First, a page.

Design Dilemma: Overcoming Decorating Paralysis | Home Design Find
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Design Dilemma: Overcoming Decorating Paralysis

200237471-001Decorating paralysis can happen to the best of us. The main symptom: the inability to tackle and finish a design project in your home.

Maybe you’ve spent years looking for the perfect couch. But somehow, every couch seems to have a gigantic flaw. Or maybe you’ve spent decades reconsidering drapes for your den. But do you want drapes, or blinds or shoji screens?

Decorating paralysis can hit no matter how large or small your decorating project. You’re a victim if you’re still waiting to unpack boxes and arrange furniture in a home you moved into five years ago. You’re a victim if you find yourself explaining year after year what you plan to hang on your empty walls.  How can you overcome it?

1.) Get over your fear. Behind all decorating paralysis is the fear of making a mistake. You want to buy a leather couch because it’s durable, but you’re afraid that it will feel uncomfortable — sticky and hot in the summer and cold in the winter. So you don’t buy a couch at all. After all, a fabric couch could never stand up to the kids. What are you afraid of? Making a choice you’ll regret. How do you get over that fear? Realize that whatever choice you make will involve trade-offs. True, a leather couch may not be as soft as a fabric couch, but isn’t that preferable to the destruction of the couch within a week of its arrival in your home? And if leather isn’t comfortable but functional, can you ameliorate this problem with fabric throws, pillows and cushions? Maybe so. Finally, if you buy that leather couch and later regret it, you can always put it up for sale on Craig’s List.

2.) Develop an overall plan. A lot of decorating paralysis comes about because people don’t know what they want. So buy decorating magazines and create a file of pictures of rooms that appeal to you. Over time, you’ll see a theme develop. Maybe you like clean lines and modern interiors. Maybe you like informal, “shabby chic” rooms. Or perhaps you prefer more traditional styles. If you notice a consistent theme, you’ve hit upon YOUR  look.

3.) Break a big job into smaller jobs. You want to totally redecorate your living room. And yet, it seems like a mammoth project. You can help move your project along by tackling things step by step. First, spend one weekend focused on decluttering your space and getting rid of things you no longer want or use. Next weekend, focus on repainting. Some other weekend,  focus on finding and buying a bookshelf or organizational system. If you’ve done step number two, you’ll already know the overall look you’re going for and it will be easier to tackle individual projects, one step at a time without feeling overwhelmed.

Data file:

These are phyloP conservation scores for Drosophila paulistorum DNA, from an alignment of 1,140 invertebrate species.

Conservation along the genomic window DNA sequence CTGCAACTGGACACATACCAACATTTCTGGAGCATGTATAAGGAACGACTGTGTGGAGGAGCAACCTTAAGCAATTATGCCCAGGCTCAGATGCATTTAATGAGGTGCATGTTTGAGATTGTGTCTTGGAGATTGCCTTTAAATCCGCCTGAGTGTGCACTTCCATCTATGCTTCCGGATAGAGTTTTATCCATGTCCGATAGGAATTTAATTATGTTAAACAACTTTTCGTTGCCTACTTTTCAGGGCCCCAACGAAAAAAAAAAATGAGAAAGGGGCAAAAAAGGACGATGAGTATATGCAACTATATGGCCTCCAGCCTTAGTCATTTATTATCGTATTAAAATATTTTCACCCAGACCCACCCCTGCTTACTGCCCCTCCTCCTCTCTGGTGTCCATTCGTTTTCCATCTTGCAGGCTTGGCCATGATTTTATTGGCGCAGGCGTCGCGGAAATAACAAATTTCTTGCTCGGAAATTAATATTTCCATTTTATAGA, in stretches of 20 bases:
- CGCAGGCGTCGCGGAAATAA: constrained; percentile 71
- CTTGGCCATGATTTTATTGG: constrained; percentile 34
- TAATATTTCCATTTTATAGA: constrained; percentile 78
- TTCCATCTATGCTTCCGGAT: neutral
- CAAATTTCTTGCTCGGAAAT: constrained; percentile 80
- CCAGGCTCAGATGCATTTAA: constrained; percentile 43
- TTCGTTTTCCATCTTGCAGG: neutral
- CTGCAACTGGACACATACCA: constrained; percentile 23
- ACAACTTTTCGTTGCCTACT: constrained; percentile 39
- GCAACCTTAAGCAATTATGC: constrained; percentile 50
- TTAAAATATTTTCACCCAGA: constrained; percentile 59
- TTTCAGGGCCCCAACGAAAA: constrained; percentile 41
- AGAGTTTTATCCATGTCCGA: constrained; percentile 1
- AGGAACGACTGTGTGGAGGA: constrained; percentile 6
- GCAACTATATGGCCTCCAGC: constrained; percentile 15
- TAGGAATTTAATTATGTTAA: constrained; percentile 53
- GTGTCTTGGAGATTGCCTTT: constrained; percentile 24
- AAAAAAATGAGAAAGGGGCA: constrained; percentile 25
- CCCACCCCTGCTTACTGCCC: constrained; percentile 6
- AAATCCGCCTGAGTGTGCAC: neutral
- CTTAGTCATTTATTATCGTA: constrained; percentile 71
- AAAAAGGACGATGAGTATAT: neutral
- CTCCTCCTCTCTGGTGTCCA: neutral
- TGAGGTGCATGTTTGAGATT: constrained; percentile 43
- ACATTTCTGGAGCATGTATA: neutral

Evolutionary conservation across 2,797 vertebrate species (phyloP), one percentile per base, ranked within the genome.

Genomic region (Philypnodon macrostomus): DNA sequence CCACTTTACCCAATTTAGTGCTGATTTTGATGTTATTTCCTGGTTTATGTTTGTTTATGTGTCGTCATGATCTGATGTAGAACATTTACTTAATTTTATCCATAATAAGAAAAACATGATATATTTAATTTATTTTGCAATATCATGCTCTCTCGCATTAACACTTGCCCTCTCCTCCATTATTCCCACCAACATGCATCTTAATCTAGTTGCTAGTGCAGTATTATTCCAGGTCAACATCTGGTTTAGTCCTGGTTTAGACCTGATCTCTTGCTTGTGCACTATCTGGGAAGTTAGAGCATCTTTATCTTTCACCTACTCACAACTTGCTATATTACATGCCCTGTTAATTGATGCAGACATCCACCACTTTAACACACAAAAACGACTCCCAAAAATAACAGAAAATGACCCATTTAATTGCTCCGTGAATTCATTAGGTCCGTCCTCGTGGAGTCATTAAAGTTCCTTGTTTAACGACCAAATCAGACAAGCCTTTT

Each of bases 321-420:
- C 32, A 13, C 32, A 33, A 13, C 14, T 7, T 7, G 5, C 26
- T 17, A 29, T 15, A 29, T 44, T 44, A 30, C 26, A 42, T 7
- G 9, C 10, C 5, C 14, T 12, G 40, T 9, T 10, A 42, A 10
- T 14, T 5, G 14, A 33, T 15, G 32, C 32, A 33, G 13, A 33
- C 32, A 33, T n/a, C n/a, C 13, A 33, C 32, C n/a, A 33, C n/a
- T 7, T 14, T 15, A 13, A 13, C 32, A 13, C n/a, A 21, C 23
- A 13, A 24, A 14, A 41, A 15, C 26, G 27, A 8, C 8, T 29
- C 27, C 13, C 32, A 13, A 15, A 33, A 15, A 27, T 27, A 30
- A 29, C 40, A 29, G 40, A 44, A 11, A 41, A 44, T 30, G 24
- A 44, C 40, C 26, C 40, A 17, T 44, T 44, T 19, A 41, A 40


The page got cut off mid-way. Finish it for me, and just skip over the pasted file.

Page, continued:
4.) Don’t shun hired help. Sometimes, in order to get off the fence about a decorating project, we need input from a professional. Professionals have the expertise and resources to cut through our fears and help us get to the core of what we want. And you don’t have to hire an interior decorator to redo your whole home or room. Plenty of designers will work with you on a small project — like helping you find the right couch for your home.

5.) Buy expensive items that are flexible. It can be pretty scary to lay out a lot of cash on a red couch. What happens if you tire of red in year or two? Our solution: look for options that allow you to indulge your decorating desires but in a flexible way. In this case, look for couches that come in slipcovers that can be changed out whenever you feel the urge.

6.) It’s only furniture. Finally, realize that there is no decorating choice that is irreversible. If you choose the wrong paint color, repaint. If you choose the wrong chair or couch, send it back or re-sell it on Craig’s List. There is no such thing as perfection and decorating is a continually evolving PROCESS that’s never truly finished. After all, it can’t be. You change. Styles change. That’s part of the fun, so embrace it.

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One comment so far to “Design Dilemma: Overcoming Decorating Paralysis”
  1. lloyd princeton Says:

    Start with the basics, floors, walls, light, and then break off little pieces at a time!

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